3D Printing in a Fraction of the Time
By using laser-generated, hologram-like 3D images flashed into photosensitive resin, researchers at Lawrence Livermore National Laboratory, along with academic collaborators, have discovered they can build complex 3D parts in a fraction of the time of traditional layer-by-layer printing. With this process, researchers have printed beams, planes, struts at arbitrary angles, lattices and complex and uniquely curved objects in a matter of seconds.
While additive manufacturing (AM), commonly known as 3D printing, is enabling engineers and scientists to build parts in configurations and designs never before possible, the impact of the technology has been limited by layer-based printing methods, which can take up to hours or days to build three-dimensional parts, depending on their complexity. Continue reading “3D Printing in a Fraction of the Time (Video)”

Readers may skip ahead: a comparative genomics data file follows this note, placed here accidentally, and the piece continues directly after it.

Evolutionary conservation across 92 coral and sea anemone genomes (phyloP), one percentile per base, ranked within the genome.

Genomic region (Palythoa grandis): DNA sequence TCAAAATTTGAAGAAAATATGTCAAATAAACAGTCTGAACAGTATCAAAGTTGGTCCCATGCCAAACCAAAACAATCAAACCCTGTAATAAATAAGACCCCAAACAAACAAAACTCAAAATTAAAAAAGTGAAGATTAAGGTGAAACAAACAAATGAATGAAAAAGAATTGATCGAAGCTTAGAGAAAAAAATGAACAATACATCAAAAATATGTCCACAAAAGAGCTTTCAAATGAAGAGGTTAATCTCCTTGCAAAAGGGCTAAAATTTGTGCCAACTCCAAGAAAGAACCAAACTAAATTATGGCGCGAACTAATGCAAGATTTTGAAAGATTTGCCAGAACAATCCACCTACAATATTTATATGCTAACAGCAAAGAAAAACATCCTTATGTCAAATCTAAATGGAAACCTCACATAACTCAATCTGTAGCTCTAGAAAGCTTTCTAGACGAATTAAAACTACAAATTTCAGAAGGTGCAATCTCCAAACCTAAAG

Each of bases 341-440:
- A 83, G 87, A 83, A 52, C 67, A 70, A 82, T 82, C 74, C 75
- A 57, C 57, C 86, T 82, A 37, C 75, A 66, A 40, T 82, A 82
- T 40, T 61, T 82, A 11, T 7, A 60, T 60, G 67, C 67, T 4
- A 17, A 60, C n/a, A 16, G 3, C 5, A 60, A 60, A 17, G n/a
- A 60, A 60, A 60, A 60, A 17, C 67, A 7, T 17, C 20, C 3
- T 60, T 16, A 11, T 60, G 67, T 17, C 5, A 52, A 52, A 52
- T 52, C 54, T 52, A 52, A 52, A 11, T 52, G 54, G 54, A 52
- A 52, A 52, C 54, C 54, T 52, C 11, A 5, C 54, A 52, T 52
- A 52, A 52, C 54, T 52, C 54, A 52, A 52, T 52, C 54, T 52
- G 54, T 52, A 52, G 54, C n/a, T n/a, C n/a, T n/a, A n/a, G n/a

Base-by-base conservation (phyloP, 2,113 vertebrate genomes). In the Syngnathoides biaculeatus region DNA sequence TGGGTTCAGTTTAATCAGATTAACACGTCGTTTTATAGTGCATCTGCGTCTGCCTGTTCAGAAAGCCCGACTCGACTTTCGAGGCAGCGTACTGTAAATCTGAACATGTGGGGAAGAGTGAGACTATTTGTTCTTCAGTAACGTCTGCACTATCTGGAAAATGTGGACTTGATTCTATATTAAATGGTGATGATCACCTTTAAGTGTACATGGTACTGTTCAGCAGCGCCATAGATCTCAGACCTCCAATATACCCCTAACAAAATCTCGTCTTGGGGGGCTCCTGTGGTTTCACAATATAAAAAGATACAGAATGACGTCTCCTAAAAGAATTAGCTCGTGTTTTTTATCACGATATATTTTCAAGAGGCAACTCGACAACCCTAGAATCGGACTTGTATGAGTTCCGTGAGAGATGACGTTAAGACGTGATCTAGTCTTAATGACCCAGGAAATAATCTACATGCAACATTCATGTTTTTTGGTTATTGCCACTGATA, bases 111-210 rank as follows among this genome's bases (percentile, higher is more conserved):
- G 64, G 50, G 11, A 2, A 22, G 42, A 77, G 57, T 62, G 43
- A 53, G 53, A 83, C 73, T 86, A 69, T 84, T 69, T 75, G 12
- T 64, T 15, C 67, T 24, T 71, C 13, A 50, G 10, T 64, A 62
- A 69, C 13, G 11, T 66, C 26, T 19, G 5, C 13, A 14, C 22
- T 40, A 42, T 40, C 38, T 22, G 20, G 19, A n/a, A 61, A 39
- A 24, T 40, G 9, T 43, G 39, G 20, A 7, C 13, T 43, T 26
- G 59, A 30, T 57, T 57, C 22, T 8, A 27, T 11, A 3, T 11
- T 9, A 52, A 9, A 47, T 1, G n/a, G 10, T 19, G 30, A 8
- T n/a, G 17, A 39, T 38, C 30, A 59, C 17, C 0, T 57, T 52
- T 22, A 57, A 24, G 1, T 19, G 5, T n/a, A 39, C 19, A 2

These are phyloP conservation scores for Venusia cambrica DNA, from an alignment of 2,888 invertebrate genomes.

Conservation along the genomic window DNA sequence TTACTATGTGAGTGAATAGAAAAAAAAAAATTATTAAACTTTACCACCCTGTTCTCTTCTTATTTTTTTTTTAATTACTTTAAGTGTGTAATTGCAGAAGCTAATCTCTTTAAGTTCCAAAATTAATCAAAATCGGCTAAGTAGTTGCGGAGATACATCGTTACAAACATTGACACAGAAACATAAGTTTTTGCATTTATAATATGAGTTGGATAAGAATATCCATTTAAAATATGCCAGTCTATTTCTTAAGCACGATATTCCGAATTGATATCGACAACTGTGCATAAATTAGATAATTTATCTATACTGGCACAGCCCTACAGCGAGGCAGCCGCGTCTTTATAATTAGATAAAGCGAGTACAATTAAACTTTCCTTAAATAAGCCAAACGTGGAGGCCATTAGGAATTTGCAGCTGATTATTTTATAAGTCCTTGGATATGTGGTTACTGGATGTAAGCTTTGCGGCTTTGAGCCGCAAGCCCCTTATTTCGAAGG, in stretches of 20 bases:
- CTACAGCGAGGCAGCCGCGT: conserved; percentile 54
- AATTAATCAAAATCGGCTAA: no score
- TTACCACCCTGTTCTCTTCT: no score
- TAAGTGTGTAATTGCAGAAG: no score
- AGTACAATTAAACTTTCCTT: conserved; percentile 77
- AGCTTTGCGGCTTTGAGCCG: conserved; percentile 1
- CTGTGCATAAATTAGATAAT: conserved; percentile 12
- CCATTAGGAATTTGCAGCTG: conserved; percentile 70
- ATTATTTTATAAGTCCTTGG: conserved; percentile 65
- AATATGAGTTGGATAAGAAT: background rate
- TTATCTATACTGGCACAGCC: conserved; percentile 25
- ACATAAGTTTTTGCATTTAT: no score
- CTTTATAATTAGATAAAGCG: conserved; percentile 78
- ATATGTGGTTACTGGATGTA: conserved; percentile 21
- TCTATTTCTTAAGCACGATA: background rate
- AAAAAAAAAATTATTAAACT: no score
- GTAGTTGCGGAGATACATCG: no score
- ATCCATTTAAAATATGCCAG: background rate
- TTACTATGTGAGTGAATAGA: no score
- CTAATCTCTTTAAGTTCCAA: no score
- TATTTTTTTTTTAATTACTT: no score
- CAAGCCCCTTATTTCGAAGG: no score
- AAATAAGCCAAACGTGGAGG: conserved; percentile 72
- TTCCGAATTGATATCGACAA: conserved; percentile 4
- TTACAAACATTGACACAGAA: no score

General Electric (GE) and Lawrence Livermore National Laboratory (LLNL) recently received $540,000 to develop open-source algorithms that will improve additive manufacturing of metal parts. Continue reading “Lawrence Livermore, GE to Develop Open Source Algorithms for 3D Printing”
The samples may look flimsy, but what engineers at Lawrence Livermore National Laboratory have created with a special 3-D printer is something that mixes hard metal, tough ceramics and flexible plastics. The material is one-of-a-kind, lightweight and superstrong. Continue reading “3-D Printer Creates Superstrong Material, Mixing Metal, Ceramics and Plastics”
They may look flimsy, but the materials printed with 3-D printing technology are one-of-a-kind, light-weight and super-strong. Materials engineers at LLNL have created a material with a special 3-D printer that mixes hard metal, tough ceramics and flexible plastics. Continue reading “Ultrastiff Material Is Light As A Feather (VIDEO)”